US President George W Bush has insisted that the coalition will not be deflected from its aims in Iraq, despite Monday's devastating bomb attacks in Baghdad.
The latest in a string of attacks since Saddam fell from power
"We will stay the course," Mr Bush said. "The more successful we are on the ground, the more these killers will react."
Other world leaders also condemned the attacks, vowing that international efforts to rebuild Iraq would continue - though disputes remain about the best way to do so.
UN Secretary General Kofi Annan said the bombing of the headquarters of the International Committee of the Red Cross was a "crime against humanity".
He urged the authorities in Iraq to bring those responsible to justice, describing the ICRC's neutrality and impartiality as the mainstays of its operation.
Four police stations were also targeted in the attacks, which a spokesman for UK Prime Minister Tony Blair described as "evil and wicked".
"The terrorists and criminals responsible for them are obviously
the enemies of the Iraqi people, inasmuch as they are deliberately
targeting those organisations who are helping to build towards a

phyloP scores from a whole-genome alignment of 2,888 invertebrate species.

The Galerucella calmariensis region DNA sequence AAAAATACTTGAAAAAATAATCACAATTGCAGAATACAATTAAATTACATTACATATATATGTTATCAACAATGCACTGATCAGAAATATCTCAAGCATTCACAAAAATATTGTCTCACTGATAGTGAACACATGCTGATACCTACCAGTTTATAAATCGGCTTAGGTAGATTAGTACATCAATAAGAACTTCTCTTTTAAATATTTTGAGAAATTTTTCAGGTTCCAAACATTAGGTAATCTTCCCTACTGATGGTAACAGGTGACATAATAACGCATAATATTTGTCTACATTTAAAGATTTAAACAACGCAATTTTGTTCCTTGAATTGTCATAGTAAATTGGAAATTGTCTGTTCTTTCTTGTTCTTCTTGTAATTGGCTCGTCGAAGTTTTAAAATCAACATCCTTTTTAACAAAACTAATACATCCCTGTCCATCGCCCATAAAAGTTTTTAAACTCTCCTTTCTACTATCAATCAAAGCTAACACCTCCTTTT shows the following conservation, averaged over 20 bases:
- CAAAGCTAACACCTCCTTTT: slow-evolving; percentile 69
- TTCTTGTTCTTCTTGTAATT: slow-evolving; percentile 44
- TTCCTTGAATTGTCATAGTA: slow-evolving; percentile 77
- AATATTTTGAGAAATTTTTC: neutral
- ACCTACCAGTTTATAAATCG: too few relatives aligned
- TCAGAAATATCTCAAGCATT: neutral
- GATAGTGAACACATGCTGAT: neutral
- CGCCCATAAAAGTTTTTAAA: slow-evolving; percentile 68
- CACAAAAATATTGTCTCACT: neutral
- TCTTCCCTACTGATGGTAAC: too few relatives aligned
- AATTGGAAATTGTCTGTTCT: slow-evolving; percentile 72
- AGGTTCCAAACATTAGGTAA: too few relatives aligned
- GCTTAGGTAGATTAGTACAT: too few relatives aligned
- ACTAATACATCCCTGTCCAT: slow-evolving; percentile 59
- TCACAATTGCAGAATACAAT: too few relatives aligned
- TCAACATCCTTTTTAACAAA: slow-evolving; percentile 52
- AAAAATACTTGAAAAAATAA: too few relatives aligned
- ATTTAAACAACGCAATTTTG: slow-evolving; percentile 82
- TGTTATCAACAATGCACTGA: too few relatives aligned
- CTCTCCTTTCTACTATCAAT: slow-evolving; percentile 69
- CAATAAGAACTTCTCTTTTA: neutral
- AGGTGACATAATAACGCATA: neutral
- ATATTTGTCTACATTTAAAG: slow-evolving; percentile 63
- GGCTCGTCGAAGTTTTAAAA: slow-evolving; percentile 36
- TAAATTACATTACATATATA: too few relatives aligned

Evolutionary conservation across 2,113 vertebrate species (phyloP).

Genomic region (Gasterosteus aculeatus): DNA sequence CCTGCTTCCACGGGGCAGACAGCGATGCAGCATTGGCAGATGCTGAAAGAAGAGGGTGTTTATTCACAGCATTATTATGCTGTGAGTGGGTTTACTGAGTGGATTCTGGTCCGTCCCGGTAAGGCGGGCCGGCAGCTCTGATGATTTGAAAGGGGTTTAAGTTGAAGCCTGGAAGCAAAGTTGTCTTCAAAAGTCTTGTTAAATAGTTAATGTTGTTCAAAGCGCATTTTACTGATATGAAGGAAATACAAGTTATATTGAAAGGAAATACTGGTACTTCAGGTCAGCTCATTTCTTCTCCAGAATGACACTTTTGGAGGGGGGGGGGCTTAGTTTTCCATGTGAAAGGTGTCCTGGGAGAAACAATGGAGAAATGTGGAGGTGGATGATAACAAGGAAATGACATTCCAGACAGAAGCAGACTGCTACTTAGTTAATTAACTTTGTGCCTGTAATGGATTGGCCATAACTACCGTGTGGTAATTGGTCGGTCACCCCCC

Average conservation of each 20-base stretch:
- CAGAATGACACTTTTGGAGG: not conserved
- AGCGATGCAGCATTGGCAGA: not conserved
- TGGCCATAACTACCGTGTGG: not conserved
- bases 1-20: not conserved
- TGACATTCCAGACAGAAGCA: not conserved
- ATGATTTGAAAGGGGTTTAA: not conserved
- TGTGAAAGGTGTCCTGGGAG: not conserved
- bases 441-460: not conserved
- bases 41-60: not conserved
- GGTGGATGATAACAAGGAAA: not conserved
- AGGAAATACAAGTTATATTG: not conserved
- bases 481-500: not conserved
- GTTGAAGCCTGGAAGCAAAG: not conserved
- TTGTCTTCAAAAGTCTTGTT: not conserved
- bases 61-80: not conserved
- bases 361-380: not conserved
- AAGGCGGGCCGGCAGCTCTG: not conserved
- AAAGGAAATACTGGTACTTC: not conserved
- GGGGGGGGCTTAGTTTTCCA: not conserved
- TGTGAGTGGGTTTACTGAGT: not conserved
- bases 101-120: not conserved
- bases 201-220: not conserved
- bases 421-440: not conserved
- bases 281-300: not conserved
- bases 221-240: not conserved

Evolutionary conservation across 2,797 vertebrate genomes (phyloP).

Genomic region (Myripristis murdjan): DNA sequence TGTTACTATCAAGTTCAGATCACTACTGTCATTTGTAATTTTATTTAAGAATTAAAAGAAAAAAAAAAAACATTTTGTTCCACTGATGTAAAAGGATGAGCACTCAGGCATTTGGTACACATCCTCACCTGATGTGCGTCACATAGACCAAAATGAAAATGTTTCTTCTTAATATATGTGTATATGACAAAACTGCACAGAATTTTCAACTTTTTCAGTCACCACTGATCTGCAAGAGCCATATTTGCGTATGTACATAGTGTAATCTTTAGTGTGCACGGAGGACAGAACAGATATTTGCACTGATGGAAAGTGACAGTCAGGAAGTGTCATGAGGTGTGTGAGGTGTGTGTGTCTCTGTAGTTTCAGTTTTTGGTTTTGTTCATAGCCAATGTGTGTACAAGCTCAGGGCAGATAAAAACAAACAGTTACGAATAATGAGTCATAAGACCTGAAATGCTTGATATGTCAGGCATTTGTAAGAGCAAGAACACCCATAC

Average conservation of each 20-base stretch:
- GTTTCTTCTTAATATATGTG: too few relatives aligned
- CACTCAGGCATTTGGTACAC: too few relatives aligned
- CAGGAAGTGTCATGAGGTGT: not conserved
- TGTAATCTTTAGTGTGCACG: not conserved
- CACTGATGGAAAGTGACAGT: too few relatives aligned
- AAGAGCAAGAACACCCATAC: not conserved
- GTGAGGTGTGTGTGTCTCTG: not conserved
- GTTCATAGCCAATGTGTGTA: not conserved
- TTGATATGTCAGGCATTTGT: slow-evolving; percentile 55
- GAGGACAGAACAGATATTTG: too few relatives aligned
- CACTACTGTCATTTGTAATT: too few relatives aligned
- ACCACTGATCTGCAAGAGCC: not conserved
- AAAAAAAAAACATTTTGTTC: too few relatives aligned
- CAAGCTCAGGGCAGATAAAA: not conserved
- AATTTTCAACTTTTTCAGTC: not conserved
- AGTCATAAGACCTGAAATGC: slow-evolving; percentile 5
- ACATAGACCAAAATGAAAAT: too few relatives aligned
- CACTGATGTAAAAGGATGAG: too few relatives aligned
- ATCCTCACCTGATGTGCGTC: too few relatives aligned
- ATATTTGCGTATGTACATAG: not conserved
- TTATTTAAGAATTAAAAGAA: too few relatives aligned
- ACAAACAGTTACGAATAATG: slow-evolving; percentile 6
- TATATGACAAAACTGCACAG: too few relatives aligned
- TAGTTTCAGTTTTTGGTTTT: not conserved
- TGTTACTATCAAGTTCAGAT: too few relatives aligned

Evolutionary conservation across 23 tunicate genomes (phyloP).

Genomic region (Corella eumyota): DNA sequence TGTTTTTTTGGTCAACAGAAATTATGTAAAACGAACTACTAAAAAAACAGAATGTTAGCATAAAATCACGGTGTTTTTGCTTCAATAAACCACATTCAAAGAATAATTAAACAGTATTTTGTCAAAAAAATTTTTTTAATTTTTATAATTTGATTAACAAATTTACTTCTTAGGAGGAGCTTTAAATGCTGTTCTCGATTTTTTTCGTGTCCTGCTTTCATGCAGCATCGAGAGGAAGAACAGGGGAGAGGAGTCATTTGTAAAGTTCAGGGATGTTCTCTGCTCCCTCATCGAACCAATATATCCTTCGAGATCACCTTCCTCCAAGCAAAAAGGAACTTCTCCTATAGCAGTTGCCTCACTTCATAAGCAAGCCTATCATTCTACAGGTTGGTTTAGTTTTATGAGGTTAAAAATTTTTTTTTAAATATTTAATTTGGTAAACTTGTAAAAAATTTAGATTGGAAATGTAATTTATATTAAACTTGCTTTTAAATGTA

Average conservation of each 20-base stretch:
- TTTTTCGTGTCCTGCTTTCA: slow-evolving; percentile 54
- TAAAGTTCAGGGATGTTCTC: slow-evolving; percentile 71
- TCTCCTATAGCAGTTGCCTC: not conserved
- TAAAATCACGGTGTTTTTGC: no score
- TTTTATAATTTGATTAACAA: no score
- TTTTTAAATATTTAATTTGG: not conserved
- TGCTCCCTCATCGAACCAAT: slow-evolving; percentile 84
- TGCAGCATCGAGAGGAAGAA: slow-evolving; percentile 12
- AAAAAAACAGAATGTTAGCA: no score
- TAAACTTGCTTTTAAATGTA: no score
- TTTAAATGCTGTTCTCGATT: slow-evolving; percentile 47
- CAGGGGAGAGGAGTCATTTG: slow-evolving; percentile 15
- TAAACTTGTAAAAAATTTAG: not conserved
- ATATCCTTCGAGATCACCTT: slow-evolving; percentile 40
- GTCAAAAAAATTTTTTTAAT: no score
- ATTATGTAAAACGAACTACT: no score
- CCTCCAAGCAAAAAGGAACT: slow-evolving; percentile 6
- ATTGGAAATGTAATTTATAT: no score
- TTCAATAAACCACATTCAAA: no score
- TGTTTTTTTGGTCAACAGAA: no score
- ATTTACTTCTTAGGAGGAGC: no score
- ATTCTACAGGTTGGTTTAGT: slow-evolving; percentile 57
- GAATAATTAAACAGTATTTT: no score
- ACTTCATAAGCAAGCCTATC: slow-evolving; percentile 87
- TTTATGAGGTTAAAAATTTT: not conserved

free and stable Iraq," he said.
The European Union's foreign policy chief, Javier Solana, condemned what he called the heinous string of attacks in Iraq.
Targeting humanitarian workers, he said, was deeply shocking and totally unjustifiable.
"The situation is not very good but I don't think it's going
to get out of control," he told journalists.
The United Nations said the attack on the Red Cross offices in Baghdad was aimed at driving
foreigners out of Iraq.
"We are very shocked by this terrorist attack because the target
of the attack was the very symbol of humanitarian aid in Iraq," said
Elisabeth Byrs, spokeswoman for the UN Office for the Co-ordination
of Humanitarian Affairs.
"It means that one of the interests of these people is to expel
every foreigner without distinction of mandate."
France, a leading opponent of the US-led war that
ousted Saddam Hussein, condemned the attacks but said the way to combat such violence was to
restore sovereignty to the country.
"In the face of such acts of violence, it is more urgent
than ever to embark on a political process, based on the
restoration of Iraqi sovereignty, mobilising all energy
toward the country's reconstruction," Foreign Ministry
spokesman Herve Ladsous said.
Germany, another leading opponent of the war, took a similar line.
Government spokesman Thomas Steg said the attacks were "directed against the interests of the
Iraqi people" but added: "We will have no progress in (Iraq's) internal
stabilisation without a clear political perspective.
"In concrete terms, that means we need as soon as
possible steps to put responsibility for the country in the
hands of the Iraqi people."
A spokesman for the government of Japan, which has pledged $5bn in aid to Iraq, said the
violence would hamper the reconstruction process and have "adverse effects on the
public welfare of the Iraqi people".
Philippines President Gloria Arroyo said: "It is sad that the
restoration of freedom to the Iraqi people continues to be hobbled